Oh wait I am horribly wrong, this reviewer does not use the word "ludic." But they could have. Someone must have, somewhere, since I block out emic and edic and etic or whatever they are. I think edic and emic (e-mic?) must have reminded me of ludic, since they are all horrible words that should never be used, can be expressed with much more simple words that have actual meaning, and they all sound alike (I think they all rhyme with "BLARGH!").

I apologize to reviewer #3. You are, nonetheless, still misguided about the direction my paper should go in. (It is where it needs to go, already!) And you used... those two words I can't even recall how to spell them, they are so bad my brain refuses to contain them. They are cast out.

Ludic: This means gaming, or of games. There is nothing wrong with the word gaming, except it doesn't sound very cool or academic. "Ludic", which is Latinate, sounds much more official. This is the view of people who want to study games, and play them (heaven forbid), but don't take gaming seriously, so they need a fancy word to make their activities defensible.
"Are you a gamer?"
"Oh good Lord no! I'm ludic."
"Oh, I see." (Quietly shuffles far, far away from our ludic friend.)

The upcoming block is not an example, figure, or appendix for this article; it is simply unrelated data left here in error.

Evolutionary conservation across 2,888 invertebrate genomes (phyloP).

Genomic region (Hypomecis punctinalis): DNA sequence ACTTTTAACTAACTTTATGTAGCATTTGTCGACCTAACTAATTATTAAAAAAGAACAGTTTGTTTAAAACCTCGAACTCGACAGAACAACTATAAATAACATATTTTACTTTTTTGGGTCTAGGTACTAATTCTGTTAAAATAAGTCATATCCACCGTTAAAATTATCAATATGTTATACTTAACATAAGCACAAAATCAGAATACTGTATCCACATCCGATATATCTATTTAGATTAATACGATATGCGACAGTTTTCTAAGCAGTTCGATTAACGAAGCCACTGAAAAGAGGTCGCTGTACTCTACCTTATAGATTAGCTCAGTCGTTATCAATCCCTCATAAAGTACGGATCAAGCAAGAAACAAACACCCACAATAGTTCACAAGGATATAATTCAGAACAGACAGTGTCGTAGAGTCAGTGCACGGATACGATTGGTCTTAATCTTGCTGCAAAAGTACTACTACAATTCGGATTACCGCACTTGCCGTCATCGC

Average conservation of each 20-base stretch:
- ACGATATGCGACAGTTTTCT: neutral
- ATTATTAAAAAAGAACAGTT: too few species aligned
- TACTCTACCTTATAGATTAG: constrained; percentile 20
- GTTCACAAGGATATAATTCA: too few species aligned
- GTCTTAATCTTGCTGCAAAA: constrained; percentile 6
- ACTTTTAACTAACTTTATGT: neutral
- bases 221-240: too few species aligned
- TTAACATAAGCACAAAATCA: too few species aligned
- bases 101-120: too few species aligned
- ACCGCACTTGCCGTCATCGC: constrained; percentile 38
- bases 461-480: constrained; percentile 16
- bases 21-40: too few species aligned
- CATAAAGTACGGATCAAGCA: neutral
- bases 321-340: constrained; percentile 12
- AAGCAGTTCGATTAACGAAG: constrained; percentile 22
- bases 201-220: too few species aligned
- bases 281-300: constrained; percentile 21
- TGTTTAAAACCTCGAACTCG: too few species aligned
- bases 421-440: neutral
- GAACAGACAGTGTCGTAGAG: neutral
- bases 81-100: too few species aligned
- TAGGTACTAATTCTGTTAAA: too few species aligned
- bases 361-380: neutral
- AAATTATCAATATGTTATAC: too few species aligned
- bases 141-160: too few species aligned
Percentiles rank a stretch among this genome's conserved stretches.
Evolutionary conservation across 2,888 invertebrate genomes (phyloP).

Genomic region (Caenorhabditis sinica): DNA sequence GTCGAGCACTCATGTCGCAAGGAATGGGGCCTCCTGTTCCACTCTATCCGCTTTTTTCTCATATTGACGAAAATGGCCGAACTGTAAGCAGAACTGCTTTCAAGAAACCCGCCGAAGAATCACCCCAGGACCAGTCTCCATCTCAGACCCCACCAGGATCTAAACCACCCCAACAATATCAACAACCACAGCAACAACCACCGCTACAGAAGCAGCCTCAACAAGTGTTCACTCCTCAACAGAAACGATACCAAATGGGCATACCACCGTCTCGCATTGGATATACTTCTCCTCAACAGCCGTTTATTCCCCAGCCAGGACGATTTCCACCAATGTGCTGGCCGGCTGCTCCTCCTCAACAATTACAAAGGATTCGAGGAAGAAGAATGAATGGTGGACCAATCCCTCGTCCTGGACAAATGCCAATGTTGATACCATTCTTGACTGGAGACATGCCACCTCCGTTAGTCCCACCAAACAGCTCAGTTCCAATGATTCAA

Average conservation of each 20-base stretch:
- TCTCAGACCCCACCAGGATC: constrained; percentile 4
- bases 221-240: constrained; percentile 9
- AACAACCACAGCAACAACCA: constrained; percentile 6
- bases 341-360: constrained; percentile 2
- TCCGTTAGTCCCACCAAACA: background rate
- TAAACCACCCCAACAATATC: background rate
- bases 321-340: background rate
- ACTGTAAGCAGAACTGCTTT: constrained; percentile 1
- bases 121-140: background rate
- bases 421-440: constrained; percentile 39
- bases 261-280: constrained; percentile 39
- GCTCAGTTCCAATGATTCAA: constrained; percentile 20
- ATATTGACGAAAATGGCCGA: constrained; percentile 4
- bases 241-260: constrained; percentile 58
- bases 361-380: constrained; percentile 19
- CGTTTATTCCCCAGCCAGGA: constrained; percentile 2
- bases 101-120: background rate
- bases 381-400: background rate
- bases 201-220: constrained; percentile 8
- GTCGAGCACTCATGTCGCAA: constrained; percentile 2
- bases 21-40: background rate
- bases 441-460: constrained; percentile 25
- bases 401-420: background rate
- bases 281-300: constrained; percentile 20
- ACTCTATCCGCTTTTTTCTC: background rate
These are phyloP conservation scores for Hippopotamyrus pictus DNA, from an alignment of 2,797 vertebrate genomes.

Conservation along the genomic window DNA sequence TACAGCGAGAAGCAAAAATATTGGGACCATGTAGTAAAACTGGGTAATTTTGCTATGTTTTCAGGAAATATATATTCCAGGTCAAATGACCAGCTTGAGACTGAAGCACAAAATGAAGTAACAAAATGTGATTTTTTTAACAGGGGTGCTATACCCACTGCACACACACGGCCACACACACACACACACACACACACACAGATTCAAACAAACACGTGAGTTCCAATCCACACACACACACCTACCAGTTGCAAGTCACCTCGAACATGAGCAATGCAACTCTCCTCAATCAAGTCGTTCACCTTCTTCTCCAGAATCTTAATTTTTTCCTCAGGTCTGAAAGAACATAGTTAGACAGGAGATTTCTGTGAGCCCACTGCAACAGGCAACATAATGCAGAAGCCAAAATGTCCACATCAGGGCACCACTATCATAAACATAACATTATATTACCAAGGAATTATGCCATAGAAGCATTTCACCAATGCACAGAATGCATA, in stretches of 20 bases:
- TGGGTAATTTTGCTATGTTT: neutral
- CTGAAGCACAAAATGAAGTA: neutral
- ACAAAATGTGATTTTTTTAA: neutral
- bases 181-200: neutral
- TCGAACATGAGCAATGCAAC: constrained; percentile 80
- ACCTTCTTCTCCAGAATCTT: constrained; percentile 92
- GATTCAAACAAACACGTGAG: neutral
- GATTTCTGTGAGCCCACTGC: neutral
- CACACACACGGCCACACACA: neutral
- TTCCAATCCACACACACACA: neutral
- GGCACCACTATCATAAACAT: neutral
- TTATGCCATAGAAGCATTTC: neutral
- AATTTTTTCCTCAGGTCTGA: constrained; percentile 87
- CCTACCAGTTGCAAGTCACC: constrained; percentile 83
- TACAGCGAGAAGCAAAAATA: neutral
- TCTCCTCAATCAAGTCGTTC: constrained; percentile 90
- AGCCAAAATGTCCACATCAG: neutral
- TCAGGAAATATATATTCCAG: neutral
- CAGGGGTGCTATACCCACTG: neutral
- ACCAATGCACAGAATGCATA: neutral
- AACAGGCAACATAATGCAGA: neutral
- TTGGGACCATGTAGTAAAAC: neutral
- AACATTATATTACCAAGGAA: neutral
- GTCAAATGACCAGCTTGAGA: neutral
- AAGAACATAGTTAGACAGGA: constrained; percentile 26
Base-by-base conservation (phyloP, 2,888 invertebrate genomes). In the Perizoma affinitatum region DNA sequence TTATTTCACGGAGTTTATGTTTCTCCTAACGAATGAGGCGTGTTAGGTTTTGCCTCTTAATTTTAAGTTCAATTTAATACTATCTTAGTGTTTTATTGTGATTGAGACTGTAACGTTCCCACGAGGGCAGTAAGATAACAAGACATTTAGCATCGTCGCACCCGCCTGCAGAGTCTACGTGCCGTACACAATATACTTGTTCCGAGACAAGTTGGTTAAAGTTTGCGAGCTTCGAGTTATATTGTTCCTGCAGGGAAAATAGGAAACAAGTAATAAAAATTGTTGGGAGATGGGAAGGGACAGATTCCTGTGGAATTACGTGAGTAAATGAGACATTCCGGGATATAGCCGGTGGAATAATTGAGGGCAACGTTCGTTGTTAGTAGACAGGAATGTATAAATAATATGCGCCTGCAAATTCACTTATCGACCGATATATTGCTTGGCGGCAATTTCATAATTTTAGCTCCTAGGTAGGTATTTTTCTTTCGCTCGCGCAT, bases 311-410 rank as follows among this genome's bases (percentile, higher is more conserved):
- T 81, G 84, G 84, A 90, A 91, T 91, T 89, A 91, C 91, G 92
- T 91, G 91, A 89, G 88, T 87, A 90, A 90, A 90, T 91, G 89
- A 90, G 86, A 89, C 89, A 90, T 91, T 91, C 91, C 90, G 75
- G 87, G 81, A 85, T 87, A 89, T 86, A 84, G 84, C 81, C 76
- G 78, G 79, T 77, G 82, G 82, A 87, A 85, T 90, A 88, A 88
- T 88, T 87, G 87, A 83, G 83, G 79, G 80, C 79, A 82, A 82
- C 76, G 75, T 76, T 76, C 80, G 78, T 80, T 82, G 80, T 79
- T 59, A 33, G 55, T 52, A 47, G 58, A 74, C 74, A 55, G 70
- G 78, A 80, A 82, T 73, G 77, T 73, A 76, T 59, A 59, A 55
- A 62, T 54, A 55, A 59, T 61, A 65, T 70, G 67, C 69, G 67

When you pull this crap, the corpse of Mark Twain should rise from the grave and give you a good buggering. If you can't explain yourself in plain language, then don't explain yourself, but especially don't make up words to tart up what it is you're trying to say. If what you're trying to say is so boring that you need the word "ludic" to help you out then you shouldn't be speaking in the first place. Yes, I know, the originator of the word, Huizinga, is the ancient god of game studies, and we all have to bow down at his altar and cite his Homo Ludens work to show the reviewers we know what we are talking about, or else we're not in the cult actually knowledgeable about game studies and oh just reject my paper already. And if you think I'm too pedestrian because I used insider instead of... etic? emic? I don't care, whichever one, then please, please reject my paper, because I don't want to know you.

Edit: Here are some guidelines from George Orwell.
  1. Never use a metaphor, simile, or other figure of speech which you are used to seeing in print.
  2. Never use a long word where a short one will do.
  3. If it is possible to cut a word out, always cut it out.
  4. Never use the passive where you can use the active.
  5. Never use a foreign phrase, a scientific word, or a jargon word if you can think of an everyday English equivalent.
  6. Break any of these rules sooner than say anything outright barbarous.